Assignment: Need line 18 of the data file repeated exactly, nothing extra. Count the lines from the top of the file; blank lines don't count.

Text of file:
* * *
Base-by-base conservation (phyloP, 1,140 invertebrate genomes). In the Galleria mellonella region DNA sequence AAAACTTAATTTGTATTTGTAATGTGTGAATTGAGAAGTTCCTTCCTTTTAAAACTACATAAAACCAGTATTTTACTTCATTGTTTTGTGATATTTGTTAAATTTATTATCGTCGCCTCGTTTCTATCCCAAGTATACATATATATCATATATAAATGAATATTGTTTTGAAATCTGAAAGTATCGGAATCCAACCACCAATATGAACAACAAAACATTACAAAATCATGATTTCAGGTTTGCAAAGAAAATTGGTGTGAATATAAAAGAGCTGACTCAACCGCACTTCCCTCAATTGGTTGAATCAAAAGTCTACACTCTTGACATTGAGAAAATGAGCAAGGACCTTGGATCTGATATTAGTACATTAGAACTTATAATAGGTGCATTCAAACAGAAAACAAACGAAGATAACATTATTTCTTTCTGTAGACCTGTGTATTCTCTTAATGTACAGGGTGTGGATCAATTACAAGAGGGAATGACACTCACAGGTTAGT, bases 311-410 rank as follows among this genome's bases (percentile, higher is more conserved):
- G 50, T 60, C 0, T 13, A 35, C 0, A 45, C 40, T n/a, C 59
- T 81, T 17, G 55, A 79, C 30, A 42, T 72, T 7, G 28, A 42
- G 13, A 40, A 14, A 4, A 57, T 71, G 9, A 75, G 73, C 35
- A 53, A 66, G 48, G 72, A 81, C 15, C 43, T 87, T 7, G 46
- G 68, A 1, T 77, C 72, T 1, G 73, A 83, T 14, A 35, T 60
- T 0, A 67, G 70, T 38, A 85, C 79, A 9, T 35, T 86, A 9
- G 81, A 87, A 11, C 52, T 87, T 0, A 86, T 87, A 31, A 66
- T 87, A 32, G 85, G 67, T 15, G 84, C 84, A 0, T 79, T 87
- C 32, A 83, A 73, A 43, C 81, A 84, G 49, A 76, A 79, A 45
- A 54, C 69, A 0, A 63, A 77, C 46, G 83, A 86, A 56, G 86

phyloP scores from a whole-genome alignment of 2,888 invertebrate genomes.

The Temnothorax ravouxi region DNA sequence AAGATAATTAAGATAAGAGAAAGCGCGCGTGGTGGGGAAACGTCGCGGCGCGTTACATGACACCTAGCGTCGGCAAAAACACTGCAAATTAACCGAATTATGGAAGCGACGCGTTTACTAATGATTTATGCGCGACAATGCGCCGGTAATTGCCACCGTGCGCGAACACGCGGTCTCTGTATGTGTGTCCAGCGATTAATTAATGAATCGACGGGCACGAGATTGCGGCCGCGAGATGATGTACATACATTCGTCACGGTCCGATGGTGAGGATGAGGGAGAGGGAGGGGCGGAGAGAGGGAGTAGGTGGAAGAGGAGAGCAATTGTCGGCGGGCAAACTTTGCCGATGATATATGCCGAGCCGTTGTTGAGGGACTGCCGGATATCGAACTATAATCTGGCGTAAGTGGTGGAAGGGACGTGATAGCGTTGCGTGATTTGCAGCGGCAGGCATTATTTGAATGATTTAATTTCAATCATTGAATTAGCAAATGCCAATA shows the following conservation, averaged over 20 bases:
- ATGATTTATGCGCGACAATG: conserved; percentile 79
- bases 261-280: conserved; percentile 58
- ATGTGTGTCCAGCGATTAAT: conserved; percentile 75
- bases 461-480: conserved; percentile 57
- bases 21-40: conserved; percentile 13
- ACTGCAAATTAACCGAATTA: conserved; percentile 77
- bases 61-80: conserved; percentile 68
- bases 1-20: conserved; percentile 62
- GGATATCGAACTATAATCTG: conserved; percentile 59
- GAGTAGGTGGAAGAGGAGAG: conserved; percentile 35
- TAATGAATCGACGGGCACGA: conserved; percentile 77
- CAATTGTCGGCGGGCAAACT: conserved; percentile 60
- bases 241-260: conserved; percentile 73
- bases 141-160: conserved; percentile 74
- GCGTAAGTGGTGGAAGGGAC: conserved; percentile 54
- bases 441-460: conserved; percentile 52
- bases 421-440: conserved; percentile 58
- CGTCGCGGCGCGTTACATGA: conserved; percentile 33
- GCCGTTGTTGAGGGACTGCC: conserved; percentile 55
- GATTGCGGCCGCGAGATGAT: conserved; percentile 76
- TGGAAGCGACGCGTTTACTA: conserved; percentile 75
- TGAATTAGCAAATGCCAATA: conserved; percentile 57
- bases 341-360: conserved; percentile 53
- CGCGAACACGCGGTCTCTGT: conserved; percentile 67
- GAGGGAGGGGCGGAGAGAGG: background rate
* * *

- bases 21-40: conserved; percentile 13